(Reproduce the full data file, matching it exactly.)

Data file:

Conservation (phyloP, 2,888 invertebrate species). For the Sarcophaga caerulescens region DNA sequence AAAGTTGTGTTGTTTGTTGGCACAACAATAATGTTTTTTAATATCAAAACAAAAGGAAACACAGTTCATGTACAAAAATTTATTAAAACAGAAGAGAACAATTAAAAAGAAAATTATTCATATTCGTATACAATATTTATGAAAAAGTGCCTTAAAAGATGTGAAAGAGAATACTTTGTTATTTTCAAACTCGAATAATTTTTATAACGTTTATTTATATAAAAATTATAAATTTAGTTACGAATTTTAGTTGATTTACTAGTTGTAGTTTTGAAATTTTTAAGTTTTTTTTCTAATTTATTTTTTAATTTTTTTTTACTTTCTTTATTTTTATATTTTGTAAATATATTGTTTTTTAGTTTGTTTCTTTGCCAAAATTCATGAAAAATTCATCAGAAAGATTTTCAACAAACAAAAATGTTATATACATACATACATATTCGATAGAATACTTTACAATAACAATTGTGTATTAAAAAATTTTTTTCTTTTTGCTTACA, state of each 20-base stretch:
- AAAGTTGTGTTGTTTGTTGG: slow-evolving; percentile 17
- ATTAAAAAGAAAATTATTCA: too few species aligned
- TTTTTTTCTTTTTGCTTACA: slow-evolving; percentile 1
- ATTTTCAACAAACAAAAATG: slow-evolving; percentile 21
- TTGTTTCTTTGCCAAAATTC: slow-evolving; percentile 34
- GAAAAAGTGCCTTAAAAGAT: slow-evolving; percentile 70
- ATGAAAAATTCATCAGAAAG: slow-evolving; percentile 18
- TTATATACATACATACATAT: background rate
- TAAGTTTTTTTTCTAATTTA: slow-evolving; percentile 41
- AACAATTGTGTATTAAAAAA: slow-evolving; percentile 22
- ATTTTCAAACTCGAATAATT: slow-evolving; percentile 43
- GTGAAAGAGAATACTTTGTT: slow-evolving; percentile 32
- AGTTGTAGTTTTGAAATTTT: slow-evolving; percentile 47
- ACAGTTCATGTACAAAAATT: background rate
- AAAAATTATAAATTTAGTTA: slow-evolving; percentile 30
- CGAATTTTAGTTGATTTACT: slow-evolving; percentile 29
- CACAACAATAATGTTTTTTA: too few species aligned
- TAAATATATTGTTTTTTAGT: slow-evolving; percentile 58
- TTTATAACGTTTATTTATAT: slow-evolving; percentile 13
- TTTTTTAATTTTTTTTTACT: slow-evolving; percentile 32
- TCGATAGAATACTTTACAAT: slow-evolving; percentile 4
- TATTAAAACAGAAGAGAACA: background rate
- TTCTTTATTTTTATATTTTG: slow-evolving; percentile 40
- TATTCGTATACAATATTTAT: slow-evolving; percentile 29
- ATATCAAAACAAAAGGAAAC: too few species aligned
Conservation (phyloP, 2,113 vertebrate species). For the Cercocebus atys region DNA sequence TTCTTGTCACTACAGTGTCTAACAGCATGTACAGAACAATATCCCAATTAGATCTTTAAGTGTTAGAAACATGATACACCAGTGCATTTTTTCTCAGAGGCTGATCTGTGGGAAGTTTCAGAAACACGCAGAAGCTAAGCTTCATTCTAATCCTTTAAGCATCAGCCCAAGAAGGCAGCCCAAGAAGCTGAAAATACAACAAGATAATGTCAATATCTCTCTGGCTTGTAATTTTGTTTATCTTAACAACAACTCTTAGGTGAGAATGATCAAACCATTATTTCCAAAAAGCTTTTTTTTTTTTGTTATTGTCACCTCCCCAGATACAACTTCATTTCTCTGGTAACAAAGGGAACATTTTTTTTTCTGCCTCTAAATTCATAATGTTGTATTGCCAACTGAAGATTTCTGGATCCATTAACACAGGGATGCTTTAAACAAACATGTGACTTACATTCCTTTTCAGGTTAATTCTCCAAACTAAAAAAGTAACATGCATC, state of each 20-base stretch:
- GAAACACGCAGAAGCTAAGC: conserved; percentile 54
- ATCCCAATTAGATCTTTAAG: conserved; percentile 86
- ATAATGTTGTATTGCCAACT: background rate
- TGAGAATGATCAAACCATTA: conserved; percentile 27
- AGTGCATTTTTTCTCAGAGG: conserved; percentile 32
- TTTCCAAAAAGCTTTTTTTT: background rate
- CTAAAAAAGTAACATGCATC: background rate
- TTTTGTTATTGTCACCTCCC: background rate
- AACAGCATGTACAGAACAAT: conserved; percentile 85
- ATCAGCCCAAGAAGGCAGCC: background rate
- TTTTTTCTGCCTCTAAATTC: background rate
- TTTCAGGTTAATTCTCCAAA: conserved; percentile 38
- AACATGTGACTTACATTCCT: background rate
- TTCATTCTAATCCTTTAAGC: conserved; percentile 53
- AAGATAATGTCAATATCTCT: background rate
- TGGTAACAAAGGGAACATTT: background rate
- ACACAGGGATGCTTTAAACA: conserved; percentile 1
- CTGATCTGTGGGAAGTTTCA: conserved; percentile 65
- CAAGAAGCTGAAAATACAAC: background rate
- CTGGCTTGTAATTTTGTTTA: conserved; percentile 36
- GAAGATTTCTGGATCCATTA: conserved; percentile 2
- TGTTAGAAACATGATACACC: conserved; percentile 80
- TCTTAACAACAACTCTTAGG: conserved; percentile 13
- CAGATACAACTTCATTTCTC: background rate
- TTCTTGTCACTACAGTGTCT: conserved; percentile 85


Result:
Conservation (phyloP, 2,888 invertebrate species). For the Sarcophaga caerulescens region DNA sequence AAAGTTGTGTTGTTTGTTGGCACAACAATAATGTTTTTTAATATCAAAACAAAAGGAAACACAGTTCATGTACAAAAATTTATTAAAACAGAAGAGAACAATTAAAAAGAAAATTATTCATATTCGTATACAATATTTATGAAAAAGTGCCTTAAAAGATGTGAAAGAGAATACTTTGTTATTTTCAAACTCGAATAATTTTTATAACGTTTATTTATATAAAAATTATAAATTTAGTTACGAATTTTAGTTGATTTACTAGTTGTAGTTTTGAAATTTTTAAGTTTTTTTTCTAATTTATTTTTTAATTTTTTTTTACTTTCTTTATTTTTATATTTTGTAAATATATTGTTTTTTAGTTTGTTTCTTTGCCAAAATTCATGAAAAATTCATCAGAAAGATTTTCAACAAACAAAAATGTTATATACATACATACATATTCGATAGAATACTTTACAATAACAATTGTGTATTAAAAAATTTTTTTCTTTTTGCTTACA, state of each 20-base stretch:
- AAAGTTGTGTTGTTTGTTGG: slow-evolving; percentile 17
- ATTAAAAAGAAAATTATTCA: too few species aligned
- TTTTTTTCTTTTTGCTTACA: slow-evolving; percentile 1
- ATTTTCAACAAACAAAAATG: slow-evolving; percentile 21
- TTGTTTCTTTGCCAAAATTC: slow-evolving; percentile 34
- GAAAAAGTGCCTTAAAAGAT: slow-evolving; percentile 70
- ATGAAAAATTCATCAGAAAG: slow-evolving; percentile 18
- TTATATACATACATACATAT: background rate
- TAAGTTTTTTTTCTAATTTA: slow-evolving; percentile 41
- AACAATTGTGTATTAAAAAA: slow-evolving; percentile 22
- ATTTTCAAACTCGAATAATT: slow-evolving; percentile 43
- GTGAAAGAGAATACTTTGTT: slow-evolving; percentile 32
- AGTTGTAGTTTTGAAATTTT: slow-evolving; percentile 47
- ACAGTTCATGTACAAAAATT: background rate
- AAAAATTATAAATTTAGTTA: slow-evolving; percentile 30
- CGAATTTTAGTTGATTTACT: slow-evolving; percentile 29
- CACAACAATAATGTTTTTTA: too few species aligned
- TAAATATATTGTTTTTTAGT: slow-evolving; percentile 58
- TTTATAACGTTTATTTATAT: slow-evolving; percentile 13
- TTTTTTAATTTTTTTTTACT: slow-evolving; percentile 32
- TCGATAGAATACTTTACAAT: slow-evolving; percentile 4
- TATTAAAACAGAAGAGAACA: background rate
- TTCTTTATTTTTATATTTTG: slow-evolving; percentile 40
- TATTCGTATACAATATTTAT: slow-evolving; percentile 29
- ATATCAAAACAAAAGGAAAC: too few species aligned
Conservation (phyloP, 2,113 vertebrate species). For the Cercocebus atys region DNA sequence TTCTTGTCACTACAGTGTCTAACAGCATGTACAGAACAATATCCCAATTAGATCTTTAAGTGTTAGAAACATGATACACCAGTGCATTTTTTCTCAGAGGCTGATCTGTGGGAAGTTTCAGAAACACGCAGAAGCTAAGCTTCATTCTAATCCTTTAAGCATCAGCCCAAGAAGGCAGCCCAAGAAGCTGAAAATACAACAAGATAATGTCAATATCTCTCTGGCTTGTAATTTTGTTTATCTTAACAACAACTCTTAGGTGAGAATGATCAAACCATTATTTCCAAAAAGCTTTTTTTTTTTTGTTATTGTCACCTCCCCAGATACAACTTCATTTCTCTGGTAACAAAGGGAACATTTTTTTTTCTGCCTCTAAATTCATAATGTTGTATTGCCAACTGAAGATTTCTGGATCCATTAACACAGGGATGCTTTAAACAAACATGTGACTTACATTCCTTTTCAGGTTAATTCTCCAAACTAAAAAAGTAACATGCATC, state of each 20-base stretch:
- GAAACACGCAGAAGCTAAGC: conserved; percentile 54
- ATCCCAATTAGATCTTTAAG: conserved; percentile 86
- ATAATGTTGTATTGCCAACT: background rate
- TGAGAATGATCAAACCATTA: conserved; percentile 27
- AGTGCATTTTTTCTCAGAGG: conserved; percentile 32
- TTTCCAAAAAGCTTTTTTTT: background rate
- CTAAAAAAGTAACATGCATC: background rate
- TTTTGTTATTGTCACCTCCC: background rate
- AACAGCATGTACAGAACAAT: conserved; percentile 85
- ATCAGCCCAAGAAGGCAGCC: background rate
- TTTTTTCTGCCTCTAAATTC: background rate
- TTTCAGGTTAATTCTCCAAA: conserved; percentile 38
- AACATGTGACTTACATTCCT: background rate
- TTCATTCTAATCCTTTAAGC: conserved; percentile 53
- AAGATAATGTCAATATCTCT: background rate
- TGGTAACAAAGGGAACATTT: background rate
- ACACAGGGATGCTTTAAACA: conserved; percentile 1
- CTGATCTGTGGGAAGTTTCA: conserved; percentile 65
- CAAGAAGCTGAAAATACAAC: background rate
- CTGGCTTGTAATTTTGTTTA: conserved; percentile 36
- GAAGATTTCTGGATCCATTA: conserved; percentile 2
- TGTTAGAAACATGATACACC: conserved; percentile 80
- TCTTAACAACAACTCTTAGG: conserved; percentile 13
- CAGATACAACTTCATTTCTC: background rate
- TTCTTGTCACTACAGTGTCT: conserved; percentile 85